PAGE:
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Home shot peening

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  • Home shot peening

    I haven't even done a web search yet...but I thought I'd start here. I'm wondering if anyone has experience with shot peening and whether it is appropriate for a home shop environment or are the variables and subsequent surface inspections complicated enough to be better left to the pros. Can you explain the variables involved? A text recommendation would be welcome as well. Thanks.

  • #2
    abn: I am hoping that there are a lot of replies as I have the same questions. WALT


    • #3
      I have been involved with shot peening in an industrial environment. We used Wheelabrator equipment. It was a high maintenance area. Dust collection system was always a problem as well as repairs to the cabinets. We shot peened large steel stud for stress relieving and cleaning purposes. There was always steel shot on the floor causing lots of cleanup. The steel shot was feed into a wheel with buckets that then slungs the shot at the studs while they turned on a conveyor.

      I would not recommend it for the home shop. Unless you are going to a lot of work that need shot peening for surface prep or stress relieving. I would bring the item to a shop and pay them to do it. The equipment is also expensive.


      • #4
        This may or may not be on the right path; but here goes. Many in the shooting fraternity pressure plate their bullets with molybdenum disulfide, using a tumbler of some sort and steel bearings. Problem is the weight of the 'shot' quickly exceeds the oomph of the setup. My set up is small sipper cups and plain BB's, limiting the weight to less than 6 pounds. Would something like this get the results you are looking for?
        I'm here hoping to advancify my smartitude.


        • #5
          Maybe the question of what are you trying to do with the shot peening process is in order to give you assistance further.


          • #6
            The BB idea doesn't have enough force to do any shot peening (unless they are falling from a considerable distance). The pellets need to hit the surface hard enough to deform it a bit.
            Shot peening works by inducing a compressive stress in the surface of the part to counteract any residual tension left from machining.


            • #7
              This may be of interest to someone. I once made myself a set of parallels of oil hardening gage stock. When they returned from heat treat they were all slightly warped. Sizes were 6"x2", 6"x 1-1/2" etc., etc. I sandblasted them to remove the scale from heat treat and found that the sandblasting had acted as a peening operation on the concave side and had removed much of the warpage.

              I should add that the sandblast medium was a very coarse grit. Probably the same grit used to sandblast ship's hulls.


              • #8
                shot peening can be done in the home workshop. I bought a beadblasting cabinet a few years ago on it was some info on how to convert it to a shotpeening cabinet...but I never tried...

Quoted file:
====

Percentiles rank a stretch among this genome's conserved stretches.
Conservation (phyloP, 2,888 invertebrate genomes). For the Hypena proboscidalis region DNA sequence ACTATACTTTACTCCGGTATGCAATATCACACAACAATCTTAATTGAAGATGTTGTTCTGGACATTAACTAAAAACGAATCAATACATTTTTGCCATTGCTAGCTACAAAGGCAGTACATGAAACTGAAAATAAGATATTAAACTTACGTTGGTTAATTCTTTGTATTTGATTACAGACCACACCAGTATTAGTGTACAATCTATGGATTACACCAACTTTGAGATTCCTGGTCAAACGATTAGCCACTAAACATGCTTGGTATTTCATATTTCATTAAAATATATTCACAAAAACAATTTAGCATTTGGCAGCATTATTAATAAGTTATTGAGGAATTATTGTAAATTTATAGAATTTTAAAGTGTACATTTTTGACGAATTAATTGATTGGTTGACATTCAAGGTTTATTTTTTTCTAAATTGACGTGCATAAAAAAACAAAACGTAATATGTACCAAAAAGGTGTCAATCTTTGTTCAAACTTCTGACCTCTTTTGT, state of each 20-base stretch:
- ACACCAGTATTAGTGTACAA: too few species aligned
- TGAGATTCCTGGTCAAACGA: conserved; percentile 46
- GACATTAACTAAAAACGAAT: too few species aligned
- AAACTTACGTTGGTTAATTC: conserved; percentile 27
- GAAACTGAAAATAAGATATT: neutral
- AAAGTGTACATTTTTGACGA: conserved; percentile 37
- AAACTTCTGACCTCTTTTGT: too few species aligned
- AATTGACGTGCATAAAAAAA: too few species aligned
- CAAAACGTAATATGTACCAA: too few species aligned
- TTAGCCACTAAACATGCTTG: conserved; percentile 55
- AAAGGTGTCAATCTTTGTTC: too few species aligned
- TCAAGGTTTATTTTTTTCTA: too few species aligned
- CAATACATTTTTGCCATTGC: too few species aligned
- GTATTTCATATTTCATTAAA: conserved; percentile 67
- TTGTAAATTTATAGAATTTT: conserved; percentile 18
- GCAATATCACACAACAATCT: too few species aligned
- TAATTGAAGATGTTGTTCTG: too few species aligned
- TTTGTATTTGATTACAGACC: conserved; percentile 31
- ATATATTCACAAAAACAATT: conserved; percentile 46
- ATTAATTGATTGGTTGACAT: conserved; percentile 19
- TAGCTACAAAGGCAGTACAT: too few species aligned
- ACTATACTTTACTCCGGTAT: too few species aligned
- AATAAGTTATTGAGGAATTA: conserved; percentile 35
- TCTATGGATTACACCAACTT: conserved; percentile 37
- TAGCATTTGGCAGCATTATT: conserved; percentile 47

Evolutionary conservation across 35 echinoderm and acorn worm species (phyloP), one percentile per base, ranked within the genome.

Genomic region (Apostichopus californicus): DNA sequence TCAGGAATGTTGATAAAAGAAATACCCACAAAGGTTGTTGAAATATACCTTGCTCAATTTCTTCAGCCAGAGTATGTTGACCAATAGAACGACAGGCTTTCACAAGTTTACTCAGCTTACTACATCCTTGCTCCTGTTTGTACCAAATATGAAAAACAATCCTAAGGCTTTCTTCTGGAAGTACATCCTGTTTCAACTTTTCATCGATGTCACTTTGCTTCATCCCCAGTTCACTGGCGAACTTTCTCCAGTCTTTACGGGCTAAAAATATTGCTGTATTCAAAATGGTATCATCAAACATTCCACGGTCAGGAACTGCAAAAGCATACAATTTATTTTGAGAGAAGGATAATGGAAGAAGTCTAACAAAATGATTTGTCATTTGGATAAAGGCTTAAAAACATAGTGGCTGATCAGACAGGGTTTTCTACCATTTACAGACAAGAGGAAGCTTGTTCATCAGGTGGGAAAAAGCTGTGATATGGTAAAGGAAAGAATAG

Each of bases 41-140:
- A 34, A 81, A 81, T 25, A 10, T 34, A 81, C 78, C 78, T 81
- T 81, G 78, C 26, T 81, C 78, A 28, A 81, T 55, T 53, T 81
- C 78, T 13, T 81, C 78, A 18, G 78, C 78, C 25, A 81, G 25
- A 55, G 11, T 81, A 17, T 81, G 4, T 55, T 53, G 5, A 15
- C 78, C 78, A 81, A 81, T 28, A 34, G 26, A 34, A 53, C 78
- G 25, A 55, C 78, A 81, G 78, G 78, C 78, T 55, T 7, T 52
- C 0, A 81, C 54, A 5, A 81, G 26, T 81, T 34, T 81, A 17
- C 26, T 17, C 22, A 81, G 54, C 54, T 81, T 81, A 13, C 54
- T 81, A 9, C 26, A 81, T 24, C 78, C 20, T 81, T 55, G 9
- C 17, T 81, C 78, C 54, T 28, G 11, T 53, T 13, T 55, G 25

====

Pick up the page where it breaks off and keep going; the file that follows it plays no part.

• #9
                  You ask about the parameters of shot peening. I have zero hands on shot peen work experience, we had shot peen jobs in aircraft over haul. The varibles were of course things like shot type (composition, weight, etc), pressures used, time blasted, angles of blast.

                  We had a "materials lab" that tested the finished product. Getting the specs right was tricky. also the specs that worked once might not work next time. Most of the shot peen was to increase service life. In effect if you had a serive life of 1000 hours, shot peen might reduce mean time between failure or increase actualy life of the part. But the shot peen peole did not know if they had done any thing, positive or negative, for a long time and even then only on a statistical basis. So in a home shop, it is hard to gather the numbers needed to decide if you are doing some thing worht while.

                  As said above, you are trying to put a compressed shell around a part by shot peening (at least thats the common intent if memory serves) so that when the part is "stretched" the compressed area is still compressed and cracks do not develope. Old automobile springs were bad about breaking, due to stress induced cracks. Shot peening greatly extended the springs life, but still some broke, some un peened stuff held up for years. I think on things like connecting rods, cranks etc, you think a long long time, and say do it!!!!. You will never be sure what you did was really helpful except by seeing if you failure changes. but the experiementer seldom makes (or can afford to make) a single change, such as shot peening, nor for sure does the operation stay the same- if you make it stronger, you push it harder (either work it harder or work it longer).

                  Nuff preaching- unless you wish to become a REAL expert in shot peen, take your item to some one who has equipemnt and experience with the problems you wish to solve. In other words as example: some earth moving equipment is peened, springs cranks etc for high proformance engines are peened. If you want a super duper shovel for wife's rose garden, go to the earth mover not the engine man, it not a job for the average homeshop unless you aretype that goes for "junk science" where you do it and hunt for evidnece that your solution was a smart solution. Too much of that out there .



                  • #10

                    Think you said it all. The biggest problem with this subject is the lack of understanding of what is to be accomplished with the process.